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How bankruptcy can help with unpaid Chicago traffic tickets
Those individuals dealing with unpaid traffic tickets may want to consider filing for bankruptcy if facing a driver's license suspension.

Motorists in the Chicago area know how expensive it can be if they receive a traffic ticket or have unpaid tolls. The fees for non-payment greatly increase the amount that is owed, and additional fees are charged with each passing day. When tickets or tolls accrue, many people need to turn to bankruptcy in order to address the costs, prevent suspension of driving privileges and even a possible boot or repossession of a vehicle. The protections offered by filing for bankruptcy can greatly help these motorists retain their drivers’ licenses and their vehicles. It is crucial, however, to address the tickets and tolls as soon as possible and that they not be ignored.

It is important to speak with an attorney about bankruptcy and how it could benefit someone facing unpaid parking tickets and/or tolls. An attorney can help determine what is best for each person’s specific financial situation. The type of Chapter filed will impact what happens to the balance remaining on the unpaid traffic tickets and tolls and the amount of time provided to pay the tickets. So, it is very important to get sound and knowledgeable legal advice when facing a situation like this.

Under Chapter 7 bankruptcy, an individual’s dischargeable debts are eliminated. In a chapter 7, he unpaid traffic tickets will not be discharged. It simply gives debtors time to reorganize their finances, and address the outstanding balances in an effort to keep their driving privileges. This would all need to be addressed in about 60 to 90 days.

Oftentimes, however, many drivers owe more in tickets/tolls that they could pay back over the course of 60 to 90 days and therefore, usually, a Chapter 13 bankruptcy will be a better option. The main advantage of filing under Chapter 13 for those facing a suspension of a driver’s license is the immediate protection offered by the automatic stay. The automatic stay stops all collections actions against the individuals.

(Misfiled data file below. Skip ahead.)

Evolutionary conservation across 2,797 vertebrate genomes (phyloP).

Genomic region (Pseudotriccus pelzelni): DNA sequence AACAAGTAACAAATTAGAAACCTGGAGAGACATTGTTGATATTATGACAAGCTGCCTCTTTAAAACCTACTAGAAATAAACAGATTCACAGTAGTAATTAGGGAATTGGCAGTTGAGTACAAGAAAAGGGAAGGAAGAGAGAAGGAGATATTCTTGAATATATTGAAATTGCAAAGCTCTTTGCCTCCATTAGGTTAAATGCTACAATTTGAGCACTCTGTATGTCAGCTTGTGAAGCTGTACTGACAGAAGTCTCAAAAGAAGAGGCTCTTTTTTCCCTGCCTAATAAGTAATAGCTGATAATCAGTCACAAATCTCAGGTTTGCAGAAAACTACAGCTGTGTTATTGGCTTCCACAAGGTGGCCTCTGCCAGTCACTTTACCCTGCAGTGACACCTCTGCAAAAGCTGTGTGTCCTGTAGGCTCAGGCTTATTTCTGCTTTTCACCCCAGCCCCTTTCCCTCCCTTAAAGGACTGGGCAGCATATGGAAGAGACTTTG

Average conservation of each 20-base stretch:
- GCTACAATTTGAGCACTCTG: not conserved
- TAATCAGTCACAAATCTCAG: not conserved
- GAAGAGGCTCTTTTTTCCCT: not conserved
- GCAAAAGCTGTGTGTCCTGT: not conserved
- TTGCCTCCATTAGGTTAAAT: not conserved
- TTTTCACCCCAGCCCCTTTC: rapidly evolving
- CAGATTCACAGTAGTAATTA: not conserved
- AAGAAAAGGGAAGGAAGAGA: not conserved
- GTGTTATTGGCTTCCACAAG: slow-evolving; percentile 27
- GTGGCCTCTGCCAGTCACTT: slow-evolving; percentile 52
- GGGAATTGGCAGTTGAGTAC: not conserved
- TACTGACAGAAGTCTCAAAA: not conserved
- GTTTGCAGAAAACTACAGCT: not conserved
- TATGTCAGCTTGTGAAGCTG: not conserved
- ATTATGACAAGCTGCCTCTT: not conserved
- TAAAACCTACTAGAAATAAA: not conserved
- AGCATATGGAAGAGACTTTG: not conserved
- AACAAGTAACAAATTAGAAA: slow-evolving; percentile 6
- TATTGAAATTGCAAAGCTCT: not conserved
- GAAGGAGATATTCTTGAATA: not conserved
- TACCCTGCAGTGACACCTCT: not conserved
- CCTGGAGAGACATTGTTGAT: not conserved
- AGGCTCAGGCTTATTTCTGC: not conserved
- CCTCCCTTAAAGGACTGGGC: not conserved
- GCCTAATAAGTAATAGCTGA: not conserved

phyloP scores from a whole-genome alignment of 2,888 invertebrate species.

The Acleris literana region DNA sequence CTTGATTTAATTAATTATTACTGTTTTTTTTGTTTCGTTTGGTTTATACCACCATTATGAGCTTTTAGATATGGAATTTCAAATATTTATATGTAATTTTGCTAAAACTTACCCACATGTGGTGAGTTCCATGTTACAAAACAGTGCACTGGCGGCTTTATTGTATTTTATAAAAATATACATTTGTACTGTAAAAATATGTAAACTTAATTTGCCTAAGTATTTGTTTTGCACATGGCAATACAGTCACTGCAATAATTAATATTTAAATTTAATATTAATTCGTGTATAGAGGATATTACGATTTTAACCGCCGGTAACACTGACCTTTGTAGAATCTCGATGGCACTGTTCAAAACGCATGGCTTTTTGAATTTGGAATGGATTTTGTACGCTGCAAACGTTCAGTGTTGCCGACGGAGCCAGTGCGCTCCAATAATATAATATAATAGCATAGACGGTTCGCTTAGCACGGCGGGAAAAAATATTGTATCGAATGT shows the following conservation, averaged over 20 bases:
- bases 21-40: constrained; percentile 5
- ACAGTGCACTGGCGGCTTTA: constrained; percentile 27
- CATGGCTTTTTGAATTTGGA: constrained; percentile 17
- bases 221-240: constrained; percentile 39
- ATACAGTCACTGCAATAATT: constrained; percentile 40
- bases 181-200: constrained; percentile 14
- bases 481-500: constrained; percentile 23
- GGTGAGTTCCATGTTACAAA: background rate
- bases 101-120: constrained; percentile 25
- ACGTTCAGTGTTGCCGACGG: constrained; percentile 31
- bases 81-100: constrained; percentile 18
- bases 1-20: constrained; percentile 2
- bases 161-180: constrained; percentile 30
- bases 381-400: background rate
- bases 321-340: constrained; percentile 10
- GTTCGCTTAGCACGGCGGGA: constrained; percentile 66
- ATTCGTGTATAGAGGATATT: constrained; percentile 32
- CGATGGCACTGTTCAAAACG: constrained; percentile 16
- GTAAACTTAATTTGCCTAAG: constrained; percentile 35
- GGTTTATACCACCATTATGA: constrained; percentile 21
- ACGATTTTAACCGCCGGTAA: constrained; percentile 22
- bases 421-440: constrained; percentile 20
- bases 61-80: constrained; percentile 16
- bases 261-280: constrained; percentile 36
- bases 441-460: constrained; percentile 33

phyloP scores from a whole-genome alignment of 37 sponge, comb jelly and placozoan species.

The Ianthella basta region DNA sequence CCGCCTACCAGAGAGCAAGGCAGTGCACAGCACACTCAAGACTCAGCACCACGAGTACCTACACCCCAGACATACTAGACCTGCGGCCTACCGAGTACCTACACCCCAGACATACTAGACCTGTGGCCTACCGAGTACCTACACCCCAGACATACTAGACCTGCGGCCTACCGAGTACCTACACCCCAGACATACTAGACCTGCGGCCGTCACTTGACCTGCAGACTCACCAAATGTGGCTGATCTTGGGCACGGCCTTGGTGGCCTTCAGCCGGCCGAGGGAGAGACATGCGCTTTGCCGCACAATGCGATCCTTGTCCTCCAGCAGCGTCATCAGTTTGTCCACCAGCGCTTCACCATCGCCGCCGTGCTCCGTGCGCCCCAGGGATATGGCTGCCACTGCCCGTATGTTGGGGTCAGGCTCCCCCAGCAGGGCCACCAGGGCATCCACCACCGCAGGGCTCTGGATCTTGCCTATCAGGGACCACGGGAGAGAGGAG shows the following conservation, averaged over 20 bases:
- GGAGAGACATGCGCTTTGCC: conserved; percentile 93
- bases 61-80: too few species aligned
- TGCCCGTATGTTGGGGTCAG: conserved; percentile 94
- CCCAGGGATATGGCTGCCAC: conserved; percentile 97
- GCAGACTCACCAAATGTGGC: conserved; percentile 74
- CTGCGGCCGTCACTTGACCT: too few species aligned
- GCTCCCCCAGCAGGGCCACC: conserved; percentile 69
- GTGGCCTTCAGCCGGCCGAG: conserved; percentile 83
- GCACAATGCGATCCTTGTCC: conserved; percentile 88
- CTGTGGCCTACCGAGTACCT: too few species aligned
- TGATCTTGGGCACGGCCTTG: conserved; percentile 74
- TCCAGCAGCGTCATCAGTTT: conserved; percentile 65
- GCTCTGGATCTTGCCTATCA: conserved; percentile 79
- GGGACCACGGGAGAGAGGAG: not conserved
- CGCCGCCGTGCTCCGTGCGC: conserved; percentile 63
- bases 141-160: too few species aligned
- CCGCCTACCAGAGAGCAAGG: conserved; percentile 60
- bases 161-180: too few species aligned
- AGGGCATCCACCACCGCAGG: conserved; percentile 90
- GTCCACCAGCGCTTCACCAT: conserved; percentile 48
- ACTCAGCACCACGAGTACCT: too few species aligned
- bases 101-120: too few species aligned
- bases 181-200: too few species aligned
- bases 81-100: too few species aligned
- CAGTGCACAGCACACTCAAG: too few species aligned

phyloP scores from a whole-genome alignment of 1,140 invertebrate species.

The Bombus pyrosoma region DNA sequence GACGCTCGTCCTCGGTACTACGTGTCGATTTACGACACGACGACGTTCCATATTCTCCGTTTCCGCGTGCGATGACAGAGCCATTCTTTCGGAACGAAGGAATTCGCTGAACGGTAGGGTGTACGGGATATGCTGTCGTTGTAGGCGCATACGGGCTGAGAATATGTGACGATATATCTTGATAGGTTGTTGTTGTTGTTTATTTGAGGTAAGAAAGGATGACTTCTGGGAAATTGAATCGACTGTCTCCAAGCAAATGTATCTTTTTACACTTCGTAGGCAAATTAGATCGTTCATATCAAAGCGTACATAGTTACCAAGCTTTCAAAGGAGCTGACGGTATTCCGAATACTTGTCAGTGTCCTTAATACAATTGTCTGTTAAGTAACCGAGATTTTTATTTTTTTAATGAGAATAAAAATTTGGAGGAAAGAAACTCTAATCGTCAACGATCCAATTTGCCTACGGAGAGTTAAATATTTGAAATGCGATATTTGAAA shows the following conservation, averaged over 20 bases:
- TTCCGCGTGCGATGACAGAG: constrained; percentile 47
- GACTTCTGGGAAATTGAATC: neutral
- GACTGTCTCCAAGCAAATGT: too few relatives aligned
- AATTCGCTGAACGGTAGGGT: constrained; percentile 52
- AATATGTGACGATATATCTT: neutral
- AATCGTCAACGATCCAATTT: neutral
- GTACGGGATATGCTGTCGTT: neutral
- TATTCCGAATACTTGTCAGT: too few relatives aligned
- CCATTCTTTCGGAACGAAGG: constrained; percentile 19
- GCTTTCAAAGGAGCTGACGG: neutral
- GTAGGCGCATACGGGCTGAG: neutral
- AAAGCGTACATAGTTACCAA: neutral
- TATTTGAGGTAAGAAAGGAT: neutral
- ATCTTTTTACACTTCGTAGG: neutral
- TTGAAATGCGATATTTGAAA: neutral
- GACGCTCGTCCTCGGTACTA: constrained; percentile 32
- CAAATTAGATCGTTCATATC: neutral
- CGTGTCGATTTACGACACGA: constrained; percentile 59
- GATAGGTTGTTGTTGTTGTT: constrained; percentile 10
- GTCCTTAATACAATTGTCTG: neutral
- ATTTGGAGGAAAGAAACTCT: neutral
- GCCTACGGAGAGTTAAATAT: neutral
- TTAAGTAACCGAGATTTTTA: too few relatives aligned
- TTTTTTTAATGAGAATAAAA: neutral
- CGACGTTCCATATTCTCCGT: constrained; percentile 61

Once filed, the driver can take the notice of filing to the City of Chicago in order to have the license re-instated and then that reinstatement goes to the Secretary of State to actually reinstate the driving privileges. Chapter 13 sets into motion these steps without having to pay a large sum up front and it provides 3 to 5 years to pay off the tickets, usually even at a major discount.

While there are other means of addressing unpaid traffic tickets, including a payment plan with the city directly, it can be difficult to qualify for these plans and quite costly.

Bankruptcy provides a framework in which to reorganize one’s expenses, finances, etc. and creates a plan specific to each person’s or couple’s needs. If you have past-due traffic tickets (or unpaid tolls) and are facing a suspension of your driving privileges, speak to an experienced bankruptcy attorney about your options.

This is a very serious situation, and losing your license can make it difficult for you to be able to go to work, making an already challenging financial situation much worse. It is very important to also not get caught driving on a suspended license as that can just compound the problem. So, do not wait until it is too late!

An attorney can help you decide if bankruptcy is right for you. This allows you the opportunity to understand exactly what will happen if you file, and will also give you the chance to ask any questions that you may have about the process. You need to take control over these problems, as they will not simply go away.

Keywords: Chapter 13, Chapter 7, traffic tickets
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